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New Port Richey makes sweet bet on Rays

NEW PORT RICHEY — The bet is on, the stakes are high, the taunting is merciless.

Well, about as merciless as taunting can be on official city letterhead.

The city of Greenfield, Mass., has struck a "friendly wager" with New Port Richey over the outcome of the American League Championship Series.

If the Tampa Bay Rays pull it off, Greenfield officials will send down an order of 100 percent pure Massachusetts maple syrup to New Port Richey officials. If the Boston Red Sox win, New Port Richey must send up two crates of Florida citrus.

"We will understand if you decline our offer," Greenfield town council members wrote in an Oct. 9 letter to New Port Richey. "It is difficult to bet against one of the greatest franchises in American professional sports."

Oh yeah?

"We know that New England is home to some of the finest genuine maple syrup to be found anywhere, and can hardly wait for it to hit our collective taste buds when the Rays are victorious," Mayor Scott McPherson fired back in a letter the next day.

Neither place is necessarily synonymous with its big-city team of choice. Greenfield, which has about 18,000 residents, is about 90 miles northwest of Boston. New Port Richey is part of the Tampa Bay area, of course, but Tampa and St. Petersburg get all the attention when it comes to the Rays.

But Red Sox Nation extends throughout New England. And Rays fans in Pasco County are as die-hard as the ones who live closer to the action.

"All these teams have far bigger bases" than the major cities, said New Port Richey City Manager Tom O'Neill.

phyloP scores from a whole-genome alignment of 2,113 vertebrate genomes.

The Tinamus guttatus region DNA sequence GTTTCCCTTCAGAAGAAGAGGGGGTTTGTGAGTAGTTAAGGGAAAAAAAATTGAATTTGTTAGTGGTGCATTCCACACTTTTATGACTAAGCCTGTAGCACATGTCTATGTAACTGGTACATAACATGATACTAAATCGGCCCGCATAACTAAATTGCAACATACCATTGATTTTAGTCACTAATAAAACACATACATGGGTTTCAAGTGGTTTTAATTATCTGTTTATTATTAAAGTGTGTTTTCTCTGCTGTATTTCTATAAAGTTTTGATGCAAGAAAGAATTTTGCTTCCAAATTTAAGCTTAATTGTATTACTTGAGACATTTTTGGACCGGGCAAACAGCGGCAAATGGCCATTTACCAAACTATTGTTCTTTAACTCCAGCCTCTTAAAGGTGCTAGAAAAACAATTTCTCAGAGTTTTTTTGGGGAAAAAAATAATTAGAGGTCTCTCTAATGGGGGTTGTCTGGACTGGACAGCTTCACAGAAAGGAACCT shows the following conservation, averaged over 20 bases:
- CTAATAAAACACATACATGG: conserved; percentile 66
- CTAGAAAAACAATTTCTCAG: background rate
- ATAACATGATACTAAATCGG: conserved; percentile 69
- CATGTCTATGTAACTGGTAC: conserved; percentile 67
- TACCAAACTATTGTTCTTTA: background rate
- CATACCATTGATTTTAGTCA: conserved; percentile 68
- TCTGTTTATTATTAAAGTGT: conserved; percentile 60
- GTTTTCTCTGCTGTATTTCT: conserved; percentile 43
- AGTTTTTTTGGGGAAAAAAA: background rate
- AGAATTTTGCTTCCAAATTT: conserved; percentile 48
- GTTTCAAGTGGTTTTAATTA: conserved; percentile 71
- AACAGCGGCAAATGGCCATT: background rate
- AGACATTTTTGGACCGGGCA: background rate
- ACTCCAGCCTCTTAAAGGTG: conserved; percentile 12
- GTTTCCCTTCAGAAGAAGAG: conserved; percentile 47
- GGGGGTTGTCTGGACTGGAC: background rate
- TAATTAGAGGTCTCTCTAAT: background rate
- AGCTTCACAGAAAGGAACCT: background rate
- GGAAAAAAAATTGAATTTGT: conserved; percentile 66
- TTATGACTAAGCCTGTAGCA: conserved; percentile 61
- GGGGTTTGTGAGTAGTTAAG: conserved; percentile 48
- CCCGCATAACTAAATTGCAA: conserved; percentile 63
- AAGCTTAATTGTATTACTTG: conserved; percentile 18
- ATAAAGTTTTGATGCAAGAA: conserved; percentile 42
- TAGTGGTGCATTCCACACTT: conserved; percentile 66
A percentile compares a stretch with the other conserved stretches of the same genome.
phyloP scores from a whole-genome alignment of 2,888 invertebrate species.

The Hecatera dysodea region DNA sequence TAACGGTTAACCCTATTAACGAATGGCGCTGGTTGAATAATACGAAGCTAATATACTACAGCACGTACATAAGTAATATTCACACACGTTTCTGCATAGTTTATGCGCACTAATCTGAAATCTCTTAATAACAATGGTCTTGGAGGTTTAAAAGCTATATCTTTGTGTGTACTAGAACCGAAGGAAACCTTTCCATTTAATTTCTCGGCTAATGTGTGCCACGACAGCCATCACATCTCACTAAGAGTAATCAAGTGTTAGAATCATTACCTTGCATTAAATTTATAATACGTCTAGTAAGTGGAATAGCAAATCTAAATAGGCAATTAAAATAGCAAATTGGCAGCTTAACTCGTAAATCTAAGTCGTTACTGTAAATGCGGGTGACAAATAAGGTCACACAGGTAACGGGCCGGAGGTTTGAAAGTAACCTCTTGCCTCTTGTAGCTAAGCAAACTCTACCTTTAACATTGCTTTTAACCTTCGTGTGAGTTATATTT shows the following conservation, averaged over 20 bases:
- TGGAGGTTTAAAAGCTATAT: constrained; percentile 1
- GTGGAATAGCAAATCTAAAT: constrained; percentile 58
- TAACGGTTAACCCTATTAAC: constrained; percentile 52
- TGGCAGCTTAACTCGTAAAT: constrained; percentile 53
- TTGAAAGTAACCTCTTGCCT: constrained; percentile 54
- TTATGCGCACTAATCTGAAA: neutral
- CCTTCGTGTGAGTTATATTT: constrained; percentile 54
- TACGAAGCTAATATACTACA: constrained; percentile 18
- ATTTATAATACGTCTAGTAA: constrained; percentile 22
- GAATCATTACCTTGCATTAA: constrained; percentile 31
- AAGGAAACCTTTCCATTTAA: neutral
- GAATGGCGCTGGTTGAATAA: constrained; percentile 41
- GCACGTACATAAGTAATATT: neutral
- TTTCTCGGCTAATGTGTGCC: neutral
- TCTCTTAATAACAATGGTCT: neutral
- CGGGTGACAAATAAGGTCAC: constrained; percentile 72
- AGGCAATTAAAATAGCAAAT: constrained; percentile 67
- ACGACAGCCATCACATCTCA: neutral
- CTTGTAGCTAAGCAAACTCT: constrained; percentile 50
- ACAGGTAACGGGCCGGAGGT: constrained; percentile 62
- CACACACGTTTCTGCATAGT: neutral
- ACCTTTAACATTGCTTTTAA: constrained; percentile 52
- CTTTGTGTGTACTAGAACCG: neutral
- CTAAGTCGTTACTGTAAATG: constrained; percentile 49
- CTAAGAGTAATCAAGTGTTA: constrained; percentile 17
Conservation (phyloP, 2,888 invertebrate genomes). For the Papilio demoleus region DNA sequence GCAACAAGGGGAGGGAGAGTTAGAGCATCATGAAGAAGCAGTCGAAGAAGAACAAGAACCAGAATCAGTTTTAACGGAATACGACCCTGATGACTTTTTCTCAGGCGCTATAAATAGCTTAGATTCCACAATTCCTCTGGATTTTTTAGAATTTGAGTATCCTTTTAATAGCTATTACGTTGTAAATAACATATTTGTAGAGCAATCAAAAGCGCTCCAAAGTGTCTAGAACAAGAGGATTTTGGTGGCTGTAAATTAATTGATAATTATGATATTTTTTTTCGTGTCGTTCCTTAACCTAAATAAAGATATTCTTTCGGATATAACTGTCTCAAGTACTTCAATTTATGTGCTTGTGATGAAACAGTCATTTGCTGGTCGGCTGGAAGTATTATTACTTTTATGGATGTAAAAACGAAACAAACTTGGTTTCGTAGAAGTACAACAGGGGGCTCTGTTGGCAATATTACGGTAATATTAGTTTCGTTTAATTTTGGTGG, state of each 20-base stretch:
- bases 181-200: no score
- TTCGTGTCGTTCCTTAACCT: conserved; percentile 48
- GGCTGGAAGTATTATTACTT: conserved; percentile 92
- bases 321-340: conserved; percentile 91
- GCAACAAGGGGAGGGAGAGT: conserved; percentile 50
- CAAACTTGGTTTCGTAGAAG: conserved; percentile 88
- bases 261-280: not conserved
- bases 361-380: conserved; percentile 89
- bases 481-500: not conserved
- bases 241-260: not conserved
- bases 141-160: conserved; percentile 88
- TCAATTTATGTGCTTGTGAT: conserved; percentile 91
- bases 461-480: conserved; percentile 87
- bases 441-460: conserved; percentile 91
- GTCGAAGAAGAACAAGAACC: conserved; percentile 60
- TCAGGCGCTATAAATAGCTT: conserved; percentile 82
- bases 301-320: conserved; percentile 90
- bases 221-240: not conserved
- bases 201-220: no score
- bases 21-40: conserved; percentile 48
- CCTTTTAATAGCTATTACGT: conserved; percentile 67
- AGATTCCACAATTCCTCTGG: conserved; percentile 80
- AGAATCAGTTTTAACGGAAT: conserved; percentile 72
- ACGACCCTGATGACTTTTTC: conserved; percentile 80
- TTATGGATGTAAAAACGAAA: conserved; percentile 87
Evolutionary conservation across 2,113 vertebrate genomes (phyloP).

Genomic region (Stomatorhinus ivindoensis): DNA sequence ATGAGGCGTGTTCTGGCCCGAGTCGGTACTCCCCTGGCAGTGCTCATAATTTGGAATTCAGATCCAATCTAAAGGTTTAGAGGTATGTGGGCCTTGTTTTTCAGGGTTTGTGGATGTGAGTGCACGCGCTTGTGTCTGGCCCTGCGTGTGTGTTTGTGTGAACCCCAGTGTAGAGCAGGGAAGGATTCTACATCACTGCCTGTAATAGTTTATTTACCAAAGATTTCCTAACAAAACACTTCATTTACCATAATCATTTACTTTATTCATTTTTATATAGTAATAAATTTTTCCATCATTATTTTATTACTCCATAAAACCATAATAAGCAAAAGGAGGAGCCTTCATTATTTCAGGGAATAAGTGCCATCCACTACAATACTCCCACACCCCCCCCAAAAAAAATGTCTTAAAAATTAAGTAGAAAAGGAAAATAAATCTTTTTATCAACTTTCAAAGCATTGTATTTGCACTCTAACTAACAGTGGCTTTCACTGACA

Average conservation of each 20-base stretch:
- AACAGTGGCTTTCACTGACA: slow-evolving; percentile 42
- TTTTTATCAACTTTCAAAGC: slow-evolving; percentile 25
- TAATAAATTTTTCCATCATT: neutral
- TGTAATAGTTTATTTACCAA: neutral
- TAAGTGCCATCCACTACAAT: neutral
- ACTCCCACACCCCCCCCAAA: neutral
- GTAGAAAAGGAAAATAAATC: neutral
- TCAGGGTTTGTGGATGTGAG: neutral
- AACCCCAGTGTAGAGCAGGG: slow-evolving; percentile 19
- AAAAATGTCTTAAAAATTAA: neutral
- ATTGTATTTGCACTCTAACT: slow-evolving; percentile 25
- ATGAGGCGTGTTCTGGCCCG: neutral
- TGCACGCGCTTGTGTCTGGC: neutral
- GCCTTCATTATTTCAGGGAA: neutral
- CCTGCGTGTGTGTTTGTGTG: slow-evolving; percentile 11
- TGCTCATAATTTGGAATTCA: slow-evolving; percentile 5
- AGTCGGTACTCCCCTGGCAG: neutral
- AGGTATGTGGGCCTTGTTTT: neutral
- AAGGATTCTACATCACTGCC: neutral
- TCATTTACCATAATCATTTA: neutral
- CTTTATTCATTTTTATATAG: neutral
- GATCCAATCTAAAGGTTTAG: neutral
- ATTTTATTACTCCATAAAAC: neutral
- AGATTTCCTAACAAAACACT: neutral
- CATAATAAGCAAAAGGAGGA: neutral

Greenfield Councilor-at-Large Tim Farrell came up with the idea of the cross-country bet because he has a good friend in New Port Richey: Doug Benjamin, the brother of former Tampa Bay Buc Ryan Benjamin.

Farrell had heard from his friend about the New Port Richey City Council's vote last week to make Oct. 10 "Tampa Bay Rays Day."

That vote, noted in a small item in the Pasco Times, ended up also making the Boston Herald, which carried a report on Red Sox fans living in the Tampa Bay area. New Port Richey Deputy Mayor Bob Consalvo, a Maine native, acknowledged that he was torn but said "In my heart, I'm still a Red Sox fan."

Massachusetts is not as well-known for its maple syrup as its northern New England neighbors, but Farrell assured the Pasco Times that the syrup would not be imported from Vermont, which is only about 10 miles away. An insurance agent in Greenfield, Farrell said a woman who works in his office has a family maple syrup business in town.

In New Port Richey, O'Neill said officials would buy from a gift store the two crates, which are to include "sun-drenched Florida oranges, Ruby Red Grapefruit, easy-peeling tangerines and River Gold Grapefruit," according to McPherson's letter.

No city funds would be spent on the fruit, according to O'Neill, who said all the council members would pitch in.

Not that he expects it to get to that point.

"I don't think the Red Sox are going to win again," he said. "That is quite a statement to go to Boston and basically beat them all over the ballpark."

So how was Farrell doing Tuesday? "Good," he sighed. "Well, not great after last night."

(That was before things turned even worse for Red Sox fans after a Tuesday night loss to the Rays.)

Still, he said, "We've been down before."


About Greenfield

Greenfield, Mass., is called a town though it is actually a city. "It's a city known as the Town of Greenfield," said Councilor At-Large Tim Farrell. Some highlights from the city's Web site:

• Poets Seat Tower Park, a 1912 sandstone lookout tower named for a long tradition of poets being drawn to the spot.

• Green River Works, a nationally famous cutlery company, was founded in 1836.

New Port Richey makes sweet bet on Rays 10/15/08 [Last modified: Wednesday, October 15, 2008 8:18pm]
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